This was cross-posted at my other blog at IHE. At least it will be sometime tonight.
To marks the second year that I’ve participated in the Day of DH, where those of us who are digital humanists (or aspiring to be) record what it is we do during the day. The first one was in 2009, organized by my alma matter, the University of Alberta. This year, the Matrix over at Michigan State University is hosting our blogs for the day. Last year, I spent the day digitizing a pile of inter-library loan book I am using for my work over with the Editing Modernism in Canada group (among other things that I don’t even remember doing – I’ve been freaking busy!). For this first post, I want to explain why I named my blog this year, Still Trying to do DH.
I’ve come a long way in a year. My panel on DH was accepted at MLA13 (which was one of the things I was working on for last year’s Day of DH), and I was included on another one. This year, I’ve also been accepted to speak at DH2013, which is a pretty big deal. I’ve also now attended DHSI and the inaugural DHWI, a THATCamp, and the Networked Humanities conference. But I’m still struggling with actually “doing DH.” I’ll give you an example of why that is.
I’m currently writing a traditional academic book on the Haitian-Canadian author Dany Laferrière. I’m looking specifically at how he revises, rewrites, and adapt his work. One chapter is going to be focused on his book Chronique de la dérive douce (or A Drifting Year in English translation). When he revised and expanded in the original 1994 edition in 2012, it nearly doubled in size. I wanted a way to visualize the changes, so see if anything jumped out as being significant. I also wanted to more easily see how much he had changed and added. This meant digitizing the two books.
I’ve been working on this for a month. First, photocopy the books. Then cut them up, so that there are no page numbers or page headings. Then, scan them, then OCR them, then turn them into txt files, then clean up the text. Oh, the cleaning of the text. Adding to the challenge is that the books are in French, with all of the accents and other symbols. Why did this take a month? Because I teach four writing-intensive classes, am trying to still write the book, and have no place to go on campus that offers this kind of support. I could pay for it, but I would probably have had to clean up the text anyway.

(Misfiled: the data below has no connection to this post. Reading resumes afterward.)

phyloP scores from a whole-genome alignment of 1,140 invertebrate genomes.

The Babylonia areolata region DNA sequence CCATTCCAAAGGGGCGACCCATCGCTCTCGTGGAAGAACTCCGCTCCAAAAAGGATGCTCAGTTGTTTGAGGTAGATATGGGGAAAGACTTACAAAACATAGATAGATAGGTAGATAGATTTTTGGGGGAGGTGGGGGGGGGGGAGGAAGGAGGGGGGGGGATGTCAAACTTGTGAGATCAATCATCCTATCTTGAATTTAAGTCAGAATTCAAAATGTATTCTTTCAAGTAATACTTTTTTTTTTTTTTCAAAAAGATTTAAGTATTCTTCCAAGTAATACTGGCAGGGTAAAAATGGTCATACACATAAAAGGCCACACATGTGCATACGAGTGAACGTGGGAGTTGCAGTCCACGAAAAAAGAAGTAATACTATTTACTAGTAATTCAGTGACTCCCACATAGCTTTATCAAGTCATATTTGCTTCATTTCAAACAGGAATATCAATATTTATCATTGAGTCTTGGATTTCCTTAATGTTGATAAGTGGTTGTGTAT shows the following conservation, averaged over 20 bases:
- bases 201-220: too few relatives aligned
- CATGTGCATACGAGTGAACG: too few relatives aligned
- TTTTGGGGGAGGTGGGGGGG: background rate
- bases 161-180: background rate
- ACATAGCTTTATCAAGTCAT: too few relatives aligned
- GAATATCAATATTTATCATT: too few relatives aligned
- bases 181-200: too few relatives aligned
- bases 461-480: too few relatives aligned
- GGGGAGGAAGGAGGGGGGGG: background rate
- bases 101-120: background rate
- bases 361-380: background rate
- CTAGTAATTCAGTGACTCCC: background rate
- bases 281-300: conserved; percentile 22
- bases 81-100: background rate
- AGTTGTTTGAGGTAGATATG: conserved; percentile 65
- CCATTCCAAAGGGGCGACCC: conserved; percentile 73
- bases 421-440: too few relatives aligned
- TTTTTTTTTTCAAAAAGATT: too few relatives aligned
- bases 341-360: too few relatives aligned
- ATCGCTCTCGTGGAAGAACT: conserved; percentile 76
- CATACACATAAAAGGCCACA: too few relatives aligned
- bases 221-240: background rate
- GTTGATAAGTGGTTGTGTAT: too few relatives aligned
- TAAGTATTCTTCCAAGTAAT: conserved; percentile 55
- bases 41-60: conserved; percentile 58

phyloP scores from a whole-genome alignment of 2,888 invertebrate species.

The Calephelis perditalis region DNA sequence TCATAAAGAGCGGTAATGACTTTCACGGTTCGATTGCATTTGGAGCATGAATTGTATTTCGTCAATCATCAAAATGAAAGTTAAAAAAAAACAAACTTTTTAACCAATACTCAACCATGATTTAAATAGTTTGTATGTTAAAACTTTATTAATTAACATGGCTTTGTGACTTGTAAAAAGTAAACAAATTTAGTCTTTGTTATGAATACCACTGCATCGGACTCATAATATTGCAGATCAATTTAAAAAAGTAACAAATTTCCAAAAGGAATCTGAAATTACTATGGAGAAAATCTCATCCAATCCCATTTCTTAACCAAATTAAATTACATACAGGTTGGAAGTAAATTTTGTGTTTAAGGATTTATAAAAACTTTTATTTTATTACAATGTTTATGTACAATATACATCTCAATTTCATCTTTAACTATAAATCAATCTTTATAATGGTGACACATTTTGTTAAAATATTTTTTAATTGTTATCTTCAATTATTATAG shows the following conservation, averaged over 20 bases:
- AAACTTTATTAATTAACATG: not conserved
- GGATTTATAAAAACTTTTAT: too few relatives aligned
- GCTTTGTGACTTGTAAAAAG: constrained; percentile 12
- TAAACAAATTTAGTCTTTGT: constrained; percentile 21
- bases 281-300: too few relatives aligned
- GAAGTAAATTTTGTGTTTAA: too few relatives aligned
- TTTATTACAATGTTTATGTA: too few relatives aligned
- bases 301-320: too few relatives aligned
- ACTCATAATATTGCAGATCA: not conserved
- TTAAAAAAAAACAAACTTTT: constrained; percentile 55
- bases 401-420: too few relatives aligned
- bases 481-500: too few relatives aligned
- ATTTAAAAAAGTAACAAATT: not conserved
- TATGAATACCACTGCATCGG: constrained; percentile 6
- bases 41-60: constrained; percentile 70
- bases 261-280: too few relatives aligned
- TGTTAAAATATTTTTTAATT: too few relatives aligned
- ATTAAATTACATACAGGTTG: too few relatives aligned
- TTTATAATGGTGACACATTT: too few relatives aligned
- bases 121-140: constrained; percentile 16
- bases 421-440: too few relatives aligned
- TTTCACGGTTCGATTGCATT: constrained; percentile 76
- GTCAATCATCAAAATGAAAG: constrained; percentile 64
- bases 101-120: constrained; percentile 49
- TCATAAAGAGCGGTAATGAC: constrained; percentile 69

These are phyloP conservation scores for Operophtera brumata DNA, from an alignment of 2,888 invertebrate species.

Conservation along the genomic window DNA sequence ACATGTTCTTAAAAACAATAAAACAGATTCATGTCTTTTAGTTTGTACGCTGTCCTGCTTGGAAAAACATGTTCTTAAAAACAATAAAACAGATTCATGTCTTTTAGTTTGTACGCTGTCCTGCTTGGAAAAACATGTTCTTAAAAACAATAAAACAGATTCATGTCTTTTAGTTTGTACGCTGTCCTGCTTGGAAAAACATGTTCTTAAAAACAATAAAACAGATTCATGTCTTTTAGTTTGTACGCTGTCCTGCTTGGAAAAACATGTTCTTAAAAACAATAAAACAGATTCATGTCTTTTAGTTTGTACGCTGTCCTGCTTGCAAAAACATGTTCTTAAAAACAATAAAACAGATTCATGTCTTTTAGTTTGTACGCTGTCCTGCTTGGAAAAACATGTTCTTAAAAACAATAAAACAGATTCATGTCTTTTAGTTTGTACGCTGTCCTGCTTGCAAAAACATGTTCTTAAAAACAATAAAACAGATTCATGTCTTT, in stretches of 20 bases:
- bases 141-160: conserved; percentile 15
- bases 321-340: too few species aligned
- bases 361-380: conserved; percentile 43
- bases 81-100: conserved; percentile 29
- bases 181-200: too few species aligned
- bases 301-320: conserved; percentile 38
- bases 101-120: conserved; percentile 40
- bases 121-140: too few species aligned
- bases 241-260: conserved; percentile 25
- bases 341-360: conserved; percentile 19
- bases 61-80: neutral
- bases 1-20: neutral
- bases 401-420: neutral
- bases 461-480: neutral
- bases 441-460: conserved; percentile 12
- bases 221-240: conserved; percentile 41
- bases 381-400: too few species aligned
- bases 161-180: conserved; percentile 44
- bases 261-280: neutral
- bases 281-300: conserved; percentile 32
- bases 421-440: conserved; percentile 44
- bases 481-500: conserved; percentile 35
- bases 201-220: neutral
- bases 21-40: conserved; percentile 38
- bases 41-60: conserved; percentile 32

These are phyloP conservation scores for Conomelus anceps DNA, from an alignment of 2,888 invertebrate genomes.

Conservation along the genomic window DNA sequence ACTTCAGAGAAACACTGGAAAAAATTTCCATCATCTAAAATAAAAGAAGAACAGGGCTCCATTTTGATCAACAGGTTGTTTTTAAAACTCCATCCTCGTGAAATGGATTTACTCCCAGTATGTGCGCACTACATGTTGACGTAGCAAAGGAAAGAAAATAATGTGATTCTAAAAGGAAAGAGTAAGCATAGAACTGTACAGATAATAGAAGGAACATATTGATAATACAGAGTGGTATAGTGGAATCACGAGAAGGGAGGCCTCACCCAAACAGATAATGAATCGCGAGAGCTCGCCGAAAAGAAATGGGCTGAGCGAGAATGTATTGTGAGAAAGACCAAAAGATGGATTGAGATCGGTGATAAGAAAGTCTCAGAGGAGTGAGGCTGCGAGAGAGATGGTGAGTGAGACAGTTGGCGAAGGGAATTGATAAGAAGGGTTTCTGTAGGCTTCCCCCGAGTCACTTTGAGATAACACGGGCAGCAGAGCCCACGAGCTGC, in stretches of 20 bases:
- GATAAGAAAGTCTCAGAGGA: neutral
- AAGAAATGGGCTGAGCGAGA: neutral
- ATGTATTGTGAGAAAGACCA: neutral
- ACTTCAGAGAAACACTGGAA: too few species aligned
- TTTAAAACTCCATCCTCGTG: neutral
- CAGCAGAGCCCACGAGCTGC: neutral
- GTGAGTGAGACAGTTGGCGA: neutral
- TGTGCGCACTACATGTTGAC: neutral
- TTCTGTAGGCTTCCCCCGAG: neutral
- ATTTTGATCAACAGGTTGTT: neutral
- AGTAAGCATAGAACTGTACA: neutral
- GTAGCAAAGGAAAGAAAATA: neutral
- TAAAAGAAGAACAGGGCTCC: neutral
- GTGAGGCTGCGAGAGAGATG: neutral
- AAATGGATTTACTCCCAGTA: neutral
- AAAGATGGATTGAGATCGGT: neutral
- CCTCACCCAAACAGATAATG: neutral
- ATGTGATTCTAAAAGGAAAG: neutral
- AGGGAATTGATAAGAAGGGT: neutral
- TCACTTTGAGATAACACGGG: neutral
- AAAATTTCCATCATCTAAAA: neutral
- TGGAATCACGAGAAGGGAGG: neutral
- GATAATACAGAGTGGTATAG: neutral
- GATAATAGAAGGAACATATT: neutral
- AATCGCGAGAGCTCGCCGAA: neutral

I’ve written about it before, and I’m writing about it again: it is hard to actually do DH (at least the way some define it) if you are off the tenure-track at a smaller institution that does not (yet) value or support (and perhaps never will) digital humanities work (we teach students how to use proprietary tools, and “hacking” is no encouraged). I use the tools that are freely available to me because that’s all that I have the time or the expertise to do at the moment. It’s hard to do digital pedagogy when my students openly resist learning to use them.
On the actual Day of DH (as opposed to Sunday afternoon as I am writing this), I will be in class all day, largely watching my peer-driven learning students present their project. While most of the projects thus far have been analogue in nature, the ethos of building something has informed what we have done as a class in order to engage with the materials they chose to read. I have been live-tweeting the presentations over the past two weeks using #peerdriven and will continue today. I’ll blog a little more about that during the day, and hopefully once my kids get to sleep, I’ll be able to do a little more work on my research, feeding my lovely txt files through both Juxta Commons and Voyant.
Until then, remember the isolated DH practitioner, trying to make things work on her own.